Sensei Greg Reid is best known as a karate instructor at his CASK school at the Kings Sports Centre, where for nearly a decade he has nurtured the talents of many in the sport.
Tai chi is a thriving martial arts sport too, having 250 million practitioners compared to 100 million in karate.
But tai chi is generally viewed as a yoga-style, sedate form, mainly practiced by middle-aged and older people.
Reid has studied tai chi for 20 years and he is now trying to change that concept because it can actually be a tough workout. Around 80 percent of tai chi followers are equally divided between men and women and the rest are children, said Reid.
To ease newcomers into it, for the past seven months, every Sunday his free classes have run from 8:30 to 9:15 a.m. at the Crescent in Camana Bay in the more sedate version of tai chi. If it rains, they just go under the arch beside Michael’s Genuine restaurant.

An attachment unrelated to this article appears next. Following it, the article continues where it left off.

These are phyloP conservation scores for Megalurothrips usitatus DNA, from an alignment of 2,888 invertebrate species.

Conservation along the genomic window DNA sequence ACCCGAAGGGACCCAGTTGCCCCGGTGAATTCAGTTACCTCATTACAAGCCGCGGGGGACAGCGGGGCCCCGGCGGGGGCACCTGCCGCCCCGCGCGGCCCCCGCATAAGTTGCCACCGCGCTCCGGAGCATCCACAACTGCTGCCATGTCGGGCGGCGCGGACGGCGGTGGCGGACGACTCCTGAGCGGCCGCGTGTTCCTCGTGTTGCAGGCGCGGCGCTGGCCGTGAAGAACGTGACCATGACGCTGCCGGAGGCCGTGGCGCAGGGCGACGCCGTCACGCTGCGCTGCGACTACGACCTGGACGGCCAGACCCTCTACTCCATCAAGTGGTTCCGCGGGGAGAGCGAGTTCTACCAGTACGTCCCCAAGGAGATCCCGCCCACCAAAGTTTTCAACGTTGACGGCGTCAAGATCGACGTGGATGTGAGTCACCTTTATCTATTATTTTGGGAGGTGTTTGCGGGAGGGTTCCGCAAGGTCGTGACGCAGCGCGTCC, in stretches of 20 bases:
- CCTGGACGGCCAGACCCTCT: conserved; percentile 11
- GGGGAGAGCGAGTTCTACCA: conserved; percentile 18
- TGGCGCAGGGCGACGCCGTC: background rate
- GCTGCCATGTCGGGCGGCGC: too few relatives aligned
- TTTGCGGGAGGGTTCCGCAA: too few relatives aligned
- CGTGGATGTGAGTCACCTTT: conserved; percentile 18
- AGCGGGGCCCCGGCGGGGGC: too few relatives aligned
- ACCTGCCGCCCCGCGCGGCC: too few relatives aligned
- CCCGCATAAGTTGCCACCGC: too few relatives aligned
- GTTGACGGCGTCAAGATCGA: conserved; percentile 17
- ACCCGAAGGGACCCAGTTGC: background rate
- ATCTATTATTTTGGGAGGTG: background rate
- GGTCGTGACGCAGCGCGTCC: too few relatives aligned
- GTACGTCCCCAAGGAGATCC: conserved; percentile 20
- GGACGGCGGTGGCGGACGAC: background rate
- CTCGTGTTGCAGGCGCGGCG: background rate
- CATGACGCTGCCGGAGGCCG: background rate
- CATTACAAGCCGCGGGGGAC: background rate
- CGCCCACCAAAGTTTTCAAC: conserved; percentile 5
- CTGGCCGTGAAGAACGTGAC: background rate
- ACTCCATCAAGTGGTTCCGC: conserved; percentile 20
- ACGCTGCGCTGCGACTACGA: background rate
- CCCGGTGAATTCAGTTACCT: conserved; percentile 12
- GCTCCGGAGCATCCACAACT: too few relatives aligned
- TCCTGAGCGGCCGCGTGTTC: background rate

On Sunday, Reid had a bumper class to tie in with World Tai Chi Day. He was pleased with the turnout of around 40.
“It’s all about movement and getting people healthy,” he said. “Tai chi is a huge sport, although stereotypically people think of it just being for older people. But it has quite a history and culture behind it.”
Reid added that yoga originated in India and when picked up by the Chinese, it was refined into tai chi as a martial art.